Let the official gardening season begin. At least for hardcore gardeners. It’s time to plant potatoes; put in peas and sow some lettuce seeds, bok choy, chard, kale and a host of other cooler season veggies. Get ready to plant fruit trees, raspberries, asparagus and other wonderful edibles found at many local nurseries this time of year.
For those who prefer only ornamentals, check out offerings of summer-blooming bulbs, bare-root and containerized roses and a host of lovely shrubs and trees. It’s also the time of year when annual ornamentals start arriving. Snatch some up and get to planting.
Local West Sound farmers markets are starting to open. Check with the local Washington State University Extension Office to find out when and where this year’s markets are open. Remember, too, that you can find WSU Master Gardener diagnostic clinics (plant problem and answers) at nearly all the local farmers markets.
Plant Sales Galore
Plan sales abound from late March through the middle to end of May. Just a few on offer are: Fuchsia Society, garden clubs (Hansville, Kingston, Poulsbo, Bainbridge Island, Central Valley, Indianola, Key Peninsula), Kitsap County Master Gardeners, Heronswood, among many others. I’ll list the dates, as I learn them, in my Plant Life column in the Kitsap Sun (on the second and fourth Sundays).
Give Back to the Ecosystem
Make this the year you and your family give back to Mother Earth. Opportunities to volunteer in a host of environmental projects and activities abound in West Sound. Some are just a one-day work party, others offer a plethora of education and volunteer choices. Here’s a very short list going from North to South to get started:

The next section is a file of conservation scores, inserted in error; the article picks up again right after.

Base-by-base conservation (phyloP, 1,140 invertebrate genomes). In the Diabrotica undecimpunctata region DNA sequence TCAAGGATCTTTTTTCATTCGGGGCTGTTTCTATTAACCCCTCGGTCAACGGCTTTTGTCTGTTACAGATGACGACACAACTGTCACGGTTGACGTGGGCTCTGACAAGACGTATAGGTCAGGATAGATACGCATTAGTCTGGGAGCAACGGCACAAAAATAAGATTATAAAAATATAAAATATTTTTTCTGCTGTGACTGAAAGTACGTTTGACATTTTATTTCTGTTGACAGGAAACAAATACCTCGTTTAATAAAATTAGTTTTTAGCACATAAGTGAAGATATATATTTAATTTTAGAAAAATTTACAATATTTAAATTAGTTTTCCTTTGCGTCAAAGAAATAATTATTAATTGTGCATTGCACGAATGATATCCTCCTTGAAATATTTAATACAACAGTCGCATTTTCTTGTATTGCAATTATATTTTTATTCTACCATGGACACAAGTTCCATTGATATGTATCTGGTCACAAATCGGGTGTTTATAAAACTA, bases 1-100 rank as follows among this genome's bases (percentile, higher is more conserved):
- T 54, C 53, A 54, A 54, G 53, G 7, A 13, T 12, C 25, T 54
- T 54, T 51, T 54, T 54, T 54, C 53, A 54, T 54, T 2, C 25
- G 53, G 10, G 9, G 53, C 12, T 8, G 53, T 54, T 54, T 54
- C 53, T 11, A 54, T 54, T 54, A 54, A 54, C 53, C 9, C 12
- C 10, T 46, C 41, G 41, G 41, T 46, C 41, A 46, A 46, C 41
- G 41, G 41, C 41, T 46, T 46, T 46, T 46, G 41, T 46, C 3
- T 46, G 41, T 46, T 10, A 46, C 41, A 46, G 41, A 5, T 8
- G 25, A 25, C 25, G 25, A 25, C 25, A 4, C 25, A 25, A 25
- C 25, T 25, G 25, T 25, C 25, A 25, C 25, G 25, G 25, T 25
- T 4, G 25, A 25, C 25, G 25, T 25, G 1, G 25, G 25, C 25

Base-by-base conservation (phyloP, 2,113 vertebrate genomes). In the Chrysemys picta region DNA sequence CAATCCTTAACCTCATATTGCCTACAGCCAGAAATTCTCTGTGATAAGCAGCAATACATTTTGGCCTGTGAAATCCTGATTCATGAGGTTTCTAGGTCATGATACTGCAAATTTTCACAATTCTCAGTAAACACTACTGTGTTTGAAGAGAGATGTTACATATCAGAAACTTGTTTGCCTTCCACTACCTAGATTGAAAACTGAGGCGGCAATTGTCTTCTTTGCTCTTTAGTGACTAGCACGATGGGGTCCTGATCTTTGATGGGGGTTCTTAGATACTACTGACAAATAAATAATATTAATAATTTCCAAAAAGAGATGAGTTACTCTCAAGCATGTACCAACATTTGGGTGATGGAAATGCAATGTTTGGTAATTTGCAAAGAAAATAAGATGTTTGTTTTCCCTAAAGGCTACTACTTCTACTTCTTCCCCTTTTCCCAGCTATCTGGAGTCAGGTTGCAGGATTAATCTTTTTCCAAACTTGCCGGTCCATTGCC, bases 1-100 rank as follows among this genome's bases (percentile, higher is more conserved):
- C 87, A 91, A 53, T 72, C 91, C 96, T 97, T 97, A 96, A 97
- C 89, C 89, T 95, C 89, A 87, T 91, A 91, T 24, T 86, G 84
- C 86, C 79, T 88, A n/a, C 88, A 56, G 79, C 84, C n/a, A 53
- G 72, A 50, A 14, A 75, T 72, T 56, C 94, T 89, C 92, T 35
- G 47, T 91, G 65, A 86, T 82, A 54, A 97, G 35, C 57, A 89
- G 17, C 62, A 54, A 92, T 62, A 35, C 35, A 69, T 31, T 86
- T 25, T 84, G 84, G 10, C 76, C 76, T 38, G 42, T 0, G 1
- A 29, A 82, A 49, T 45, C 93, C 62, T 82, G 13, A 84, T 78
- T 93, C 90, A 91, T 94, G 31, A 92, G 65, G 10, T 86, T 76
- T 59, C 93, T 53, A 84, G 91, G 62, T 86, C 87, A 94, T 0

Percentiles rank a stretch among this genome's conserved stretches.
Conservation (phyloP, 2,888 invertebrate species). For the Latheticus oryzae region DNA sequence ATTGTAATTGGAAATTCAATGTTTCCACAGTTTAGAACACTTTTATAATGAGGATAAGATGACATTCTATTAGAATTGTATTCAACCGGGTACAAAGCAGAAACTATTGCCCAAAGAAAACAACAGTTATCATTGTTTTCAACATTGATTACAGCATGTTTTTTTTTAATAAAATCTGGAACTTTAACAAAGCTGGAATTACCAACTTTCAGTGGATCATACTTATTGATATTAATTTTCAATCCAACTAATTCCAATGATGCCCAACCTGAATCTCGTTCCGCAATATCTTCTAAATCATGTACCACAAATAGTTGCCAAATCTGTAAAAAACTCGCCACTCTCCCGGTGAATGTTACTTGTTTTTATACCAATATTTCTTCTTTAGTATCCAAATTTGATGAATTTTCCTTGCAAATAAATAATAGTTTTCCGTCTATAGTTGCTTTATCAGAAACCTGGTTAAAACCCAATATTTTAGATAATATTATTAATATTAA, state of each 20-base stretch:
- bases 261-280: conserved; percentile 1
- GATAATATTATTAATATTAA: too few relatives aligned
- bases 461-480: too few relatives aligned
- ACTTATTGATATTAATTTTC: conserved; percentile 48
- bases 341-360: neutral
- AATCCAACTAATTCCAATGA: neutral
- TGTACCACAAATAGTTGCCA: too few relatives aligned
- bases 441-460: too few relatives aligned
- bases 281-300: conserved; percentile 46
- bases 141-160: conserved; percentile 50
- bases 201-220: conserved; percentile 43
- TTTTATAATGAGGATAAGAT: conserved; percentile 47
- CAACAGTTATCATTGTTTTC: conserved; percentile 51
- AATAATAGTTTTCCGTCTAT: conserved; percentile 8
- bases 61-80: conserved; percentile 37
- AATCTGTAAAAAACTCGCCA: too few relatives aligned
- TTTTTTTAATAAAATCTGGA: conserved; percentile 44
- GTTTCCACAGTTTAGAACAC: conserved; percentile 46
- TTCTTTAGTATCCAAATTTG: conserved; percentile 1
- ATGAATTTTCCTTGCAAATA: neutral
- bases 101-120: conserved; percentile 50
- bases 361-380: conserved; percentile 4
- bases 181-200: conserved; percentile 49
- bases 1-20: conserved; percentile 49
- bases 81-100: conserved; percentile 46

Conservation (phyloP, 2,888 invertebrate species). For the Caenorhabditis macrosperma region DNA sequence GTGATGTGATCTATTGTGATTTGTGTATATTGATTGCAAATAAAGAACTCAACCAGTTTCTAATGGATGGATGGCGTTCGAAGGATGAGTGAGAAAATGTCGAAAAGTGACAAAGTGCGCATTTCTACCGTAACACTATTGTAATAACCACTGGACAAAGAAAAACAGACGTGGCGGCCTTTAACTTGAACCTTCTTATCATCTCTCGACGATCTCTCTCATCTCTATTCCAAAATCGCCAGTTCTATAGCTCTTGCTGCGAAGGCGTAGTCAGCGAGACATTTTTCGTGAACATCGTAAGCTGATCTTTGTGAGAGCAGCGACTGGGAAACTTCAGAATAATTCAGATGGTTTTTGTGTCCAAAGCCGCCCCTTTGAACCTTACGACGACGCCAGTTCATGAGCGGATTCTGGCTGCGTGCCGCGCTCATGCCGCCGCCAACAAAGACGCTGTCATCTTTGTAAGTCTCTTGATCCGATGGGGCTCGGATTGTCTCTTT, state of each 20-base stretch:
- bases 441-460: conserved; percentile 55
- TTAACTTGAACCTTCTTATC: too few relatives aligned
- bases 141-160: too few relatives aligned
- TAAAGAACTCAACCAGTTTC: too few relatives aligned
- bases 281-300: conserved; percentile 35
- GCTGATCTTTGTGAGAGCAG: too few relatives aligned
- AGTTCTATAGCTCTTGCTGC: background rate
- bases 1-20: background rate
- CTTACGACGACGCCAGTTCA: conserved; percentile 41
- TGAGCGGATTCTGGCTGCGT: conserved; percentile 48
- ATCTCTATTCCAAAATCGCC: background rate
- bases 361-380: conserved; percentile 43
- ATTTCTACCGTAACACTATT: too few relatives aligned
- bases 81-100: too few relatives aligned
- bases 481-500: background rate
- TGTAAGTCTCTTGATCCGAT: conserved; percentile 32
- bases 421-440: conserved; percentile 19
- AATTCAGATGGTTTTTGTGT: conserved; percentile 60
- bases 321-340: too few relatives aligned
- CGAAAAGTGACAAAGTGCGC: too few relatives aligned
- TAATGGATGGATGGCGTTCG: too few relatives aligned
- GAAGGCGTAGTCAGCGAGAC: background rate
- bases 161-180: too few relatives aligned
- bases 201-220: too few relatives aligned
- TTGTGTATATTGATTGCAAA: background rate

- Bainbridge Island Weed Warriors: Remove invasive weeds on Bainbridge Island
- Heronswood: Weed Walk and Talk several times each month
- Stillwaters Environmental Learning Center
- Poulsbo’s Fish Park
- Clear Creek Trail
- Kitsap County Parks Stewardship Groups
- WSU Kitsap Extension: Stream stewards, beach naturalists, Master Gardeners
- Harbor Wildwatch
- Kitsap Conservation District and Pierce County Conservation District
- County and City Parks
Deer seem to be abundantly reproducing in West Sound. Many gardeners love and appreciate their beauty and grace, while others wish the deer would go far, far, far away or at least hang out in someone else’s garden. Horrors!
The last time I wrote about deer in this column was 2008, when I said, “Has Bambi discovered your garden as if it were a veritable buffet of tantalizing tasting delights laid out just for him to devour? Wouldn’t it be perfect if deer only ate the weeds in our gardens instead of our prized roses, Japanese maples and freshly emerged veggies?” Well, it’s time to revisit the topic of deer.
Each female deer gives birth to two youngsters every year. It seems the first thing the mother does is show them her favorite browsing spots. For their own protection, deer are most active in early morning and just before dark. Not always the time when we’re active in our own gardens.
What’s a gardener to do? Here are a few tips that might provide ways to deter or discourage these four-legged beauties from devouring everything in your gardens.
Many peoplehave great deer-deterring success with large dogs and tall fences. Others use concoctions and smelly products that purport to keep deer away. In our rainy and sometimes drizzly climate, these products may work for a short while but usually have to be reapplied frequently and after a while, Bambi and his friends become accustomed to the scent and keep on munching away.